Being outraged over outrageously outrageous sports mascots has been the thing the last few years.
Americans have witnessed woke activists demanding that teams jettison allegedly offensive but beloved team symbols — and not just those with Native American origins — and in many instances, they’ve seen people with power cede naming rights to the screaming scolds. Here’s a taste of some of the mascot fights:
- Everyone knows about Washington’s NFL team formerly known as the Redskins, which is now known as the Washington Football Team after owner Danny Snyder caved to the mob — despite the fact that even a Washington Post poll showed a vast majority of Native Americans didn’t have a problem with the old mascot.
- A high school in Portland, Oregon, voted to change its mascot from the Trojans to the Evergreens — but there was suddenly a problem: Evergreen trees could connote lynching. So name change was put on hold.
- The Tampa Bay Buccaneers received criticism in the pages of the Washington Post for “romanticizing ruthless cutthroats.”
- The Cleveland Indians announced they would change their name over concerns that it was “racist.”
- The Kansas City Chiefs have been hit over their supposedly “dehumanizing” mascot.
- Maine and Washington both issued statewide bans on Native American mascots at public schools and colleges.
- LIU Brooklyn ditched its Blackbirds mascot because it was “an offensive racist mascot.”
- Left-wing University of Miami students were happy to sign a petition — which was fake — to change the school’s Hurricanes mascot since it is “offensive” to people hurt by hurricanes.
- George Washington University students voted to replace their mascot, George the Colonial, which some found to be “a little white supremacisty.”
And now we can add the Notre Dame Fighting Irish leprechaun to the list of offensive mascots. But the school isn’t backing down in the face of criticism.
The dukes-up Irish mythical character ranked just behind Florida State University’s Osceola and Renegade, San Diego State’s Aztec Warrior, and University of Hawaii at Manoa’s Vili the Warrior — all of which are considered insensitive to Native American communities.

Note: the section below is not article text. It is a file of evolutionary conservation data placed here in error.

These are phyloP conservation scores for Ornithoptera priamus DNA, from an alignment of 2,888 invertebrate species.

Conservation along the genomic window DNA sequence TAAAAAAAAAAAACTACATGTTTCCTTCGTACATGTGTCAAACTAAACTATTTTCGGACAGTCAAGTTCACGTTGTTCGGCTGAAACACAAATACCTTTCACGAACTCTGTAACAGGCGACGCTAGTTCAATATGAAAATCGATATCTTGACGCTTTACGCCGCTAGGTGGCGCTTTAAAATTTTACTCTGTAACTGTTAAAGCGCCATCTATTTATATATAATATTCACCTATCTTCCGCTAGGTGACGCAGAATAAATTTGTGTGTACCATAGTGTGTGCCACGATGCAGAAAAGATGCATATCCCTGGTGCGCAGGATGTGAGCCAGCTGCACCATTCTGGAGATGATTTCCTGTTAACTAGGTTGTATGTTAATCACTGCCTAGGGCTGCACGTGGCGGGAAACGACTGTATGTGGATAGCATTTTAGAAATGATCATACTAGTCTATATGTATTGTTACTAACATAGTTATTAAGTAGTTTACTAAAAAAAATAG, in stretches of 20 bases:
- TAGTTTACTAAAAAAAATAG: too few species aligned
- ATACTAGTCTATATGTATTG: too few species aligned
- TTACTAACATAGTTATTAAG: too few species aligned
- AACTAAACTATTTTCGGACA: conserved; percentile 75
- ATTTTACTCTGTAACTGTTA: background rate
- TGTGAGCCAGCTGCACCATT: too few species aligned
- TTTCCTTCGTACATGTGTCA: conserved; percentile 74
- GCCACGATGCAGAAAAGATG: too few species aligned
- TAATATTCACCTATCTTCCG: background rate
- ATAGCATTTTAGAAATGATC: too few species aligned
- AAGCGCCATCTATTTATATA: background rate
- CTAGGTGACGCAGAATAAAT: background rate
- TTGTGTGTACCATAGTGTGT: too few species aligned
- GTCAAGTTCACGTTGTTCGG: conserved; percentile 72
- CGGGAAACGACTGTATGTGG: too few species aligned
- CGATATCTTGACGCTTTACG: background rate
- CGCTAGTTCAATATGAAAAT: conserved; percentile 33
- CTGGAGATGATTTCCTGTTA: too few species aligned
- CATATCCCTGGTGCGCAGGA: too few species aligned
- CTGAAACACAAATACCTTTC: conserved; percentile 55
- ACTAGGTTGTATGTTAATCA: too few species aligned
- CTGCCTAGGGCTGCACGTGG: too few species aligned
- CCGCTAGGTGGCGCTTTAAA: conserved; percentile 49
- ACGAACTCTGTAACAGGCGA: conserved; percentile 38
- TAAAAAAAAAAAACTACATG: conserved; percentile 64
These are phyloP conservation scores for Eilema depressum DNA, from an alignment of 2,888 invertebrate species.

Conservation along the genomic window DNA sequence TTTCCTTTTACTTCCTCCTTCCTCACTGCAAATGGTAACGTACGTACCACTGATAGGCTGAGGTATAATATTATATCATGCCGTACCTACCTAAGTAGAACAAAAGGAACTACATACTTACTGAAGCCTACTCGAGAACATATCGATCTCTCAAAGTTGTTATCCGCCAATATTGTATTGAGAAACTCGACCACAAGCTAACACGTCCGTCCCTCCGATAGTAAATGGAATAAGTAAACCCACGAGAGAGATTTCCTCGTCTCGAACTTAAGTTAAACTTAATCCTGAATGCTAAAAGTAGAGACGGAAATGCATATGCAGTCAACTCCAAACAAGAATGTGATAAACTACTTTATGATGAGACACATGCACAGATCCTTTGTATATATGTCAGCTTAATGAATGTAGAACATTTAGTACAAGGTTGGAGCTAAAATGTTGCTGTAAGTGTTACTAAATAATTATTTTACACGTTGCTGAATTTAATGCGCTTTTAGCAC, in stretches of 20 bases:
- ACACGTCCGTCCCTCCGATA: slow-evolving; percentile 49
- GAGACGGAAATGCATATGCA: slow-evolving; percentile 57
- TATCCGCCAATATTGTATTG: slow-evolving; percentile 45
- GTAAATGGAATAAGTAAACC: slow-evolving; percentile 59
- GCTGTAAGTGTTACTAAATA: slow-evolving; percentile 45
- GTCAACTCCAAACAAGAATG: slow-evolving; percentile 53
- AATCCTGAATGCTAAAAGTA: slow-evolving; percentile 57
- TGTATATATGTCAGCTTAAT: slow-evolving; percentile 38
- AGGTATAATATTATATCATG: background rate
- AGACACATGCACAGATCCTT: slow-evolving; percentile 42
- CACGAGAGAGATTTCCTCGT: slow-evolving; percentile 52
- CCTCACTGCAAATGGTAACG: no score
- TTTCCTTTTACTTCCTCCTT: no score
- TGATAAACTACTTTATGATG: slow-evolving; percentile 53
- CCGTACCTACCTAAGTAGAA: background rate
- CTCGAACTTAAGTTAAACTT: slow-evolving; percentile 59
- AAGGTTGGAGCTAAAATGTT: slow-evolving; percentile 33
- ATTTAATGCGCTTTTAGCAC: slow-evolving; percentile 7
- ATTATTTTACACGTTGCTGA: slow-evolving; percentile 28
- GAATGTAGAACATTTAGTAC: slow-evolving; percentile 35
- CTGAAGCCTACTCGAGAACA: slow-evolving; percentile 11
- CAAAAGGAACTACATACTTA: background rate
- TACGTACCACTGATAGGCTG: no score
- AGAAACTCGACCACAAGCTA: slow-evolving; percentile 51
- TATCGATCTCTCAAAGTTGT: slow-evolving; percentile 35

But the school has no intention of changing the name that has had a long history with the institution’s sports programs.
In an email to the Star, the Notre Dame officials said, “It is worth noting … that there is no comparison between Notre Dame’s nickname and mascot and the Indian and warrior names (and) mascots used by other institutions such as the NFL team formerly known as the Redskins.”
“None of these institutions were founded or named by Native Americans who sought to highlight their heritage by using names and symbols associated with their people,” the school continued.
“Our symbols stand as celebratory representations of a genuine Irish heritage at Notre Dame, a heritage that we regard with respect, loyalty and affection,” Notre Dame told the paper.
The school also offered the Star a history lesson behind the Fighting Irish mascot. From the Star:
Notre Dame said its nickname, Fighting Irish, began as a term used by other schools to mock its athletic teams.
At the time, anti-Catholicism and anti-immigrant sentiments were strong. Because Notre Dame was largely populated by ethnic Catholics – mostly Irish, but also Germans, Italians and Poles – the university was a natural target for ethnic slurs, it said.
At one football game in 1899, Northwestern students chanted “Kill the fighting Irish,” Notre Dame said.
As the school’s football team gained national prominence in the early 1900s, journalists began to use the “fighting Irish” phrase in their stories.
“Soon, Notre Dame supporters took it up, turning what once was an epithet into an ‘in-your-face’ expression of triumph,” the university said.
The Fighting Irish nickname was made official in 1927 when university president Father Matthew Walsh, of Irish descent, adopted the name.
The leprechaun, the school said, is “symbolic of the Fighting Irish and intentionally a caricature,” noting that the character began as English dig at the Irish people, which Irish-Americans chose to use as a way to “recognize the determination of the Irish people and, symbolically, the university’s athletes.”